2. We’ve been experimenting with combining Math and Computer Science into a Math course in the SF East Bay. It’s called Algorithmic Geometry w/ Java. Students who’ve never programmed before learn Java while doing problem-solving with computer graphics. Because each problem the student solves results in a software algorithm that can be reused to solve harder problems, in one year students can work up to solving advanced 3D problems such as GPS positioning (intersection points of 3 overlapping spheres). They take on challenges in robotics, computer vision, CAD and molecular modeling. Students are enthusiastic about algorithmic math — it helps them connect the dots between abstract math concepts and how they can be applied in the real world. And it gets them involved in complex problem-solving in ways that traditional math lessons cannot even attempt. A tighter coupling of Math and Computer Science at the high school level exposes students to the creative problem-solving methodologies (e.g., writing graphic simulators) that will propel them forward in STEM careers.

    A 2-Year Progress Report on this approach to Math Education can be found at:
    http://www.algogeom.org/researchers.html

  3. Andrew says:

    I agree that allowing a computer science course to be put toward graduation requirements at the high school level is a good step to the future, but I would love to see it taken a step further and require such a course for everyone. As a student currently pursuing a computer science major and a member of industry, my background in high school computer science classes set me up for the position I am in today.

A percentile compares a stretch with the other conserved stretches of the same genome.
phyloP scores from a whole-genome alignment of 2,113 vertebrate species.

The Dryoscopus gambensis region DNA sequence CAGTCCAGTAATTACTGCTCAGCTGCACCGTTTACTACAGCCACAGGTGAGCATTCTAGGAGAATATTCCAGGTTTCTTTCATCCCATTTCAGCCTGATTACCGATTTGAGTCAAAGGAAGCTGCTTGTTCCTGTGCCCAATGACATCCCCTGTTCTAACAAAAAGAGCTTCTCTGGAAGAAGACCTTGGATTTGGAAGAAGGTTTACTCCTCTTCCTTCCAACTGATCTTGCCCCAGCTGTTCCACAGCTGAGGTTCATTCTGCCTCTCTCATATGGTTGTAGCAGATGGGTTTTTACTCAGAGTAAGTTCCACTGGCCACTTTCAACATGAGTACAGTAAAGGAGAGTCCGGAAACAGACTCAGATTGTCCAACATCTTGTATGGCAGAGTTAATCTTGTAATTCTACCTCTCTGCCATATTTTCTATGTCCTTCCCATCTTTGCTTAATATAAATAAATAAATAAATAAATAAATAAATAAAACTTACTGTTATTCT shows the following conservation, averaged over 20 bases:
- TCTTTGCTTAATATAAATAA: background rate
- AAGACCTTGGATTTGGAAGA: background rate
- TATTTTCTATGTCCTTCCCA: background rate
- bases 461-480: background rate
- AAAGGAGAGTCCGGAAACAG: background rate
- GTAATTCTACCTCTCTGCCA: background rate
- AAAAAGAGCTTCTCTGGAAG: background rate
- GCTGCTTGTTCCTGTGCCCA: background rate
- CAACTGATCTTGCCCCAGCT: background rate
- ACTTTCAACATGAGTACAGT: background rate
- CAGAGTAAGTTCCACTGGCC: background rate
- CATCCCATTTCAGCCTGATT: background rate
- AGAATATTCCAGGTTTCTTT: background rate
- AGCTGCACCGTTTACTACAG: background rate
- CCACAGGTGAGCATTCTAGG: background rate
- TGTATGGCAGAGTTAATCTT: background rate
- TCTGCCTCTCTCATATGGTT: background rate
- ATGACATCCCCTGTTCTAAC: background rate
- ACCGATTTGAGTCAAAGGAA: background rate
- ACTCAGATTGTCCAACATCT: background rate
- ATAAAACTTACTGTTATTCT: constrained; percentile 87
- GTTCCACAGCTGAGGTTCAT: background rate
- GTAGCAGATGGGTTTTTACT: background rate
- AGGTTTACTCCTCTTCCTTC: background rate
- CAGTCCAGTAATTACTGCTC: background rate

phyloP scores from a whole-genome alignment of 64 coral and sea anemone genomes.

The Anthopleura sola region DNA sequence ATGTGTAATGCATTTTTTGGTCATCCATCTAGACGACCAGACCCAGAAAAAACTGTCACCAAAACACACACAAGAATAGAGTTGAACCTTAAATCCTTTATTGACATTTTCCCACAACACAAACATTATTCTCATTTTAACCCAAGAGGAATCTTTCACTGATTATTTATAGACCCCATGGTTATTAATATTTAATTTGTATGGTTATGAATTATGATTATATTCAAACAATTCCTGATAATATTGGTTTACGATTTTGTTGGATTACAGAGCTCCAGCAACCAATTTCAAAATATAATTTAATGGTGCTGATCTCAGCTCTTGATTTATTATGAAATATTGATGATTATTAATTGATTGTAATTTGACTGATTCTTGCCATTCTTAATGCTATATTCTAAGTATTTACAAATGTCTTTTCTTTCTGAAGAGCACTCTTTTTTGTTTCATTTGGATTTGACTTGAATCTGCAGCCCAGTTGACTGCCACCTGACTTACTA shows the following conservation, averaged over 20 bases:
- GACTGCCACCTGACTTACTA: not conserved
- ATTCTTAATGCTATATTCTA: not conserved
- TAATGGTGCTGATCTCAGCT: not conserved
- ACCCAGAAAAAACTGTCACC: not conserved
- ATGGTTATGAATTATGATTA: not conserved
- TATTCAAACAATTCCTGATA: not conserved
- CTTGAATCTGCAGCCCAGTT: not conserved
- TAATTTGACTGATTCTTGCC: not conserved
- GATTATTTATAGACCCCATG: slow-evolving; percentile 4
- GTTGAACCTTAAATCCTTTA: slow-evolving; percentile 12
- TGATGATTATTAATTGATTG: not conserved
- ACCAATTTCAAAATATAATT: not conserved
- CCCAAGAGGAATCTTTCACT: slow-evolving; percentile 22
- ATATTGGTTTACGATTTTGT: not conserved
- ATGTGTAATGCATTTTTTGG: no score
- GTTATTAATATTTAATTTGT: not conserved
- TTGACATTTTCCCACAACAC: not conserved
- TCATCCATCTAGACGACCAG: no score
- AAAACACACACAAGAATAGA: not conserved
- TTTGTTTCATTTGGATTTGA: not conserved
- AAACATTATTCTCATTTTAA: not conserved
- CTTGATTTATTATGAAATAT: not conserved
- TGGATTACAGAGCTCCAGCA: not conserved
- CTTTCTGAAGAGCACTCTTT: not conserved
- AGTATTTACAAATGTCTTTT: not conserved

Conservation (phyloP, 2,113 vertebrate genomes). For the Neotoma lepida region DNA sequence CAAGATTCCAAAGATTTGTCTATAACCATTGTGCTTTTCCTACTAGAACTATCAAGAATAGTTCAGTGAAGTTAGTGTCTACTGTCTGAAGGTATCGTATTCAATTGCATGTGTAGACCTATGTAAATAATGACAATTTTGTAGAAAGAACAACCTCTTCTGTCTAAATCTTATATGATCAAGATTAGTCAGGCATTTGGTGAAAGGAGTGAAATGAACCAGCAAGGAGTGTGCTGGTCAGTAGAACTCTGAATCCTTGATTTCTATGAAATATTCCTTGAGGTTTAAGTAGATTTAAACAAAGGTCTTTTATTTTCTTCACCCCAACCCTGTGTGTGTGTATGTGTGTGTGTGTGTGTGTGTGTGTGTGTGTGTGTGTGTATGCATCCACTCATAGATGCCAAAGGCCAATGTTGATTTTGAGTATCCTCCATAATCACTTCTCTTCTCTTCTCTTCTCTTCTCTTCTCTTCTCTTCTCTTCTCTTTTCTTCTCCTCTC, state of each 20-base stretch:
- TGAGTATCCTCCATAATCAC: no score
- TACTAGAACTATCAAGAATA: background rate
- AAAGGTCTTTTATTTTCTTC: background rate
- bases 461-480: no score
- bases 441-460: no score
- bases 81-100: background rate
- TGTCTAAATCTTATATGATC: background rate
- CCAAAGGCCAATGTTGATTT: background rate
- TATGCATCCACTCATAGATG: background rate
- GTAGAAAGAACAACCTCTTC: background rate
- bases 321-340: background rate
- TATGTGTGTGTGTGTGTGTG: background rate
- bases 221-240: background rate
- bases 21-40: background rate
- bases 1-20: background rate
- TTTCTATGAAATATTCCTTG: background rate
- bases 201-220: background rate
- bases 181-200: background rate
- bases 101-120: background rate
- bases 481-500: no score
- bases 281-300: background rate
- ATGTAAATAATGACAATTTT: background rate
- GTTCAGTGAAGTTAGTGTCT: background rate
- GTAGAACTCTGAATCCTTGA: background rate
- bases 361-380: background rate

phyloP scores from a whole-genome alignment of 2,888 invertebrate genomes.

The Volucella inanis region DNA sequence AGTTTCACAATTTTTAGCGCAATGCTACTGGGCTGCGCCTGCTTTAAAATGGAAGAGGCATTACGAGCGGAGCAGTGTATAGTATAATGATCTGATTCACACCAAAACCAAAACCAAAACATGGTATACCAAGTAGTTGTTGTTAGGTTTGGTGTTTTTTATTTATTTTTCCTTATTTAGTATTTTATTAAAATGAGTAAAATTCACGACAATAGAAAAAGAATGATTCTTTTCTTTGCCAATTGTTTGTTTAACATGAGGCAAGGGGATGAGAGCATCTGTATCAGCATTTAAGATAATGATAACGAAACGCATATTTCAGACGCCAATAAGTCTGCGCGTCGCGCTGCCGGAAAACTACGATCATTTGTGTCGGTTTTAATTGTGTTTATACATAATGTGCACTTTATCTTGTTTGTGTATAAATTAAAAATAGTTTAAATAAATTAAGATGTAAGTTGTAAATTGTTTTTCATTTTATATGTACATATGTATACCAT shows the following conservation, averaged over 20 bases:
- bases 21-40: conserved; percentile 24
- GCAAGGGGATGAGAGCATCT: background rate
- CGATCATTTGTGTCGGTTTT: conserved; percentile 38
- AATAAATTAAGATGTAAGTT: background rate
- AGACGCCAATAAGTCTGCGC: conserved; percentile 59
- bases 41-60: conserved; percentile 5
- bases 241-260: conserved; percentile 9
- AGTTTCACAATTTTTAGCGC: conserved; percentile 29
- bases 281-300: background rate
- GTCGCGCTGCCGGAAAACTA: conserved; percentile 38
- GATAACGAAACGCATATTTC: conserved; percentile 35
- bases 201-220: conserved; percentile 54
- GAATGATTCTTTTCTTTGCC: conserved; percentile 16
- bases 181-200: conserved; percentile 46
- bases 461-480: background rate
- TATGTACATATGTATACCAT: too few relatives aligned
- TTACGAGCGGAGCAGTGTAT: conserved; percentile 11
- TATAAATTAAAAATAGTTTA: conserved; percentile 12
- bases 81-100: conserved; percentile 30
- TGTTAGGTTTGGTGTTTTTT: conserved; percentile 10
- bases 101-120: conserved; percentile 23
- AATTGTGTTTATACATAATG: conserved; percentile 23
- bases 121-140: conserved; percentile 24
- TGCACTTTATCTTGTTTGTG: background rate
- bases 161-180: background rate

Your statement that “A tighter coupling of Math and Computer Science at the high school level exposes students to the creative problem-solving methodologies that will propel them forward in STEM career,” could not be more correct. Logic and problem solving are at the foundation of everything in life and students are not exposed to enough critical thinking opportunities in high school. When it comes down to it, not all students are forced to think in general education courses and that needs to change.

    I disagree, however, with the article that “More than half of all jobs in science, technology, engineering, and mathematics (STEM) fields in the United States will require highly technical computer knowledge and experience by 2020”. Although technology controls our everyday life, half of all the jobs in STEM requiring “highly technical computer knowledge and experience,” seems unreasonable. Most of these jobs will have something to do with technology, and will impact those careers much more than they do today, but they will not need “highly technical knowledge” significantly more than those careers today. Knowing how to write up an analytical program will not necessarily be required by a biologist; a computer scientist should be assisting them by making that program for them. The biologist will only need to know how to use the software, just like he or she would in society today.

    Computer Science is the way of the future. Bills such as this start to bring the educational system up to par with industry, but proposing bills is not enough. More legislation in more states must be made to catch up with the trend of technology. If computer science was a required part of all education across the country by 2020, it would benefit America greatly by allowing us to remain competitive in the advancement of technology for the future.